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Posted Mar 20, 2017, 10:21 am
A former Border Patrol agent will serve 160 months in prison for attempting to smuggle 110 pounds of cocaine in a rental car headed for Chicago, and for accepting bribes as a public official.
Juan Ramon Pimentel, 48, was sentenced Friday by U.S. District Judge Raner Collins after he agreed to a plea deal last June. He had been charged in November 2015. Following his prison sentence, Pimentel will face five years of supervised release.
A 14-year veteran of the U.S. Border Patrol, Pimentel was driving in a rented gray Ford Expedition in November 2015 when he was pulled over by Arizona Department of Public Safety officers on Interstate 10 near Marana because his license plate was not illuminated, according to court records.
Pimentel told the officer, identified as "Trooper Lankow" in court records, that he was driving to Flagstaff and did not know who rented the vehicle he was driving. He also told Lankow that he was a Border Patrol agent and presented his credentials, tell the trooper that he was carrying a firearm, a .40-caliber Glock 22.
Lankow searched the vehicle, and discovered four black suitcases. He opened one and discovered a "bundle wrapped in a manner consistent with transported cocaine." Lankow slit open one of the bundles and "saw what appeared to be a white powdery substance," court records said.
There were 50 bundles in the suitcases, weighing around 110 pounds, court records said.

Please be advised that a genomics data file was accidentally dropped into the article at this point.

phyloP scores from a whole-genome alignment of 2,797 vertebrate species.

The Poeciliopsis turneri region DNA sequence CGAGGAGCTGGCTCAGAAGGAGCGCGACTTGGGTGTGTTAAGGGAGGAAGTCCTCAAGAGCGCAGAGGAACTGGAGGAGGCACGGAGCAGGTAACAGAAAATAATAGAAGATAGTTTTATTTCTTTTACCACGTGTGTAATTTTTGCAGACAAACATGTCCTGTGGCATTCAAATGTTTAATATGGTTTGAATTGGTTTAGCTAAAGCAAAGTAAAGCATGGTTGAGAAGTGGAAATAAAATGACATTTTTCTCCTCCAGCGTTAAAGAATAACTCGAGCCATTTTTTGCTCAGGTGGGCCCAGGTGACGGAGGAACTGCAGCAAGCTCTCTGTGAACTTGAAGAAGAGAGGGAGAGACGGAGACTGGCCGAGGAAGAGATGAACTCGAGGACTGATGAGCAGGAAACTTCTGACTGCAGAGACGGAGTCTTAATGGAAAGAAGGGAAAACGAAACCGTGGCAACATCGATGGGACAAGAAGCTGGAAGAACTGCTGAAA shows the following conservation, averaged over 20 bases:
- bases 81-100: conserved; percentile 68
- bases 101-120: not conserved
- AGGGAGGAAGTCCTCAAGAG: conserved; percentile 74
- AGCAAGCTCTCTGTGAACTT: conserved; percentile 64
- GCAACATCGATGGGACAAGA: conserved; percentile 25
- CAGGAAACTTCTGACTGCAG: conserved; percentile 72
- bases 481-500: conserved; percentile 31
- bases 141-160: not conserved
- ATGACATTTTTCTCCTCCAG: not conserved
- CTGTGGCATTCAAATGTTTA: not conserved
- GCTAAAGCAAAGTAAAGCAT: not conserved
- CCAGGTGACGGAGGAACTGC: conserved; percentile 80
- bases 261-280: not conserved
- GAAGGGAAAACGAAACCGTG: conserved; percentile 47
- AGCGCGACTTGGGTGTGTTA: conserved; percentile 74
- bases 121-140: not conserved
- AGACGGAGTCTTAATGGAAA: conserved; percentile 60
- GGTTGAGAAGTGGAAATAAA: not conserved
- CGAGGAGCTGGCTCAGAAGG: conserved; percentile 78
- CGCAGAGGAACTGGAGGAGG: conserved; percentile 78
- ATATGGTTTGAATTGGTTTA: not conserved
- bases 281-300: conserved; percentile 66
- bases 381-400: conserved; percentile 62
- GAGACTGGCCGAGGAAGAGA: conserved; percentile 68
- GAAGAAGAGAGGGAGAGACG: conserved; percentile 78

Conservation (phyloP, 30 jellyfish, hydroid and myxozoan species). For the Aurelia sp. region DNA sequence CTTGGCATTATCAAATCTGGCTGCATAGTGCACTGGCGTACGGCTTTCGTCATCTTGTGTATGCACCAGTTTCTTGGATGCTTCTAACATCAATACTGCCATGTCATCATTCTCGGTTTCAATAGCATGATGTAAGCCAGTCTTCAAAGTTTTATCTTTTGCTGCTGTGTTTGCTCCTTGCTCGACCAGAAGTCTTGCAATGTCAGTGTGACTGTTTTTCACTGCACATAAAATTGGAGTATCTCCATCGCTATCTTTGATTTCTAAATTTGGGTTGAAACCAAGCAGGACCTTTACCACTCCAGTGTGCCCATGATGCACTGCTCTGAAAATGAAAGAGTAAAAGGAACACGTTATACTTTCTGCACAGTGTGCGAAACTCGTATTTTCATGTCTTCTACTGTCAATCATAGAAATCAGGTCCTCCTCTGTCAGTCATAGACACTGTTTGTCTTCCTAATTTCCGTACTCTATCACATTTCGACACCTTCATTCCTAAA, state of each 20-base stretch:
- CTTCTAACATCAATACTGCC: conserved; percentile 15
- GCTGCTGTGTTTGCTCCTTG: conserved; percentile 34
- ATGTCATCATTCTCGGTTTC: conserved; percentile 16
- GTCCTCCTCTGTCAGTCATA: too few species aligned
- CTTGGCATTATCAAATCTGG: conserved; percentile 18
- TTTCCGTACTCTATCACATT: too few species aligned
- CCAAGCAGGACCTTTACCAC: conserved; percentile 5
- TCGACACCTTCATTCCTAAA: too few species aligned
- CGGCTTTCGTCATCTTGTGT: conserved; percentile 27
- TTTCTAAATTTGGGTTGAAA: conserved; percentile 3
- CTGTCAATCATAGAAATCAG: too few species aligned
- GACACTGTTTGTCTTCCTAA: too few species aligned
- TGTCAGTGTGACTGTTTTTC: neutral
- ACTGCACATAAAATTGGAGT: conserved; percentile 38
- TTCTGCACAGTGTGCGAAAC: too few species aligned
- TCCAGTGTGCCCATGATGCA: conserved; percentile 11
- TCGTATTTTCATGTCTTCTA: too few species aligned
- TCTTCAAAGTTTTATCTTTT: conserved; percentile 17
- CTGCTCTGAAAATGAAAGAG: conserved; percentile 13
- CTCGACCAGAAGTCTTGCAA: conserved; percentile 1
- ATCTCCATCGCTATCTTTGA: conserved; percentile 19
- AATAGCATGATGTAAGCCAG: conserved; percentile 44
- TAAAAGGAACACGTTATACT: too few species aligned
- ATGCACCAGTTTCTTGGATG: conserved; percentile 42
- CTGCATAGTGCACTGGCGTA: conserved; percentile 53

Pimentel admitted to Lankow that he knew there were drugs in vehicle and that he was going to be paid $50,000 for transporting the drugs to Chicago.
Following his arrest, Pimentel resigned as a Border Patrol agent.
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Pimentel was also charged with accepting bribes as a public official. In Feb. 2015, Pimentel took $500 to look up a license plate in a sensitive law enforcement database.
Acting U.S. Attorney Elizabeth A. Strange praised the sentencing in a press release.
"Law enforcement officers take an oath to enforce the law, and Mr. Pimentel repeatedly violated that oath by taking bribes and trafficking drugs across the country," she said. "Our office will continue to vigorously prosecute any official who crosses the line to engage in criminal acts."
The investigation was conducted by the FBI'S Southern Arizona Corruption Task Force, the Office of Inspector General for Homeland Security, and the Office of Professional Responsibility with U.S. Customs and Border Protection.
The prosecution was handled by Assistant U.S. Attorney Gordon E. Davenport in Tucson.
TucsonSentinel.com's original reporting and curation of border and immigration news is generously supported in part by a grant from the Ethics and Excellence in Journalism Foundation.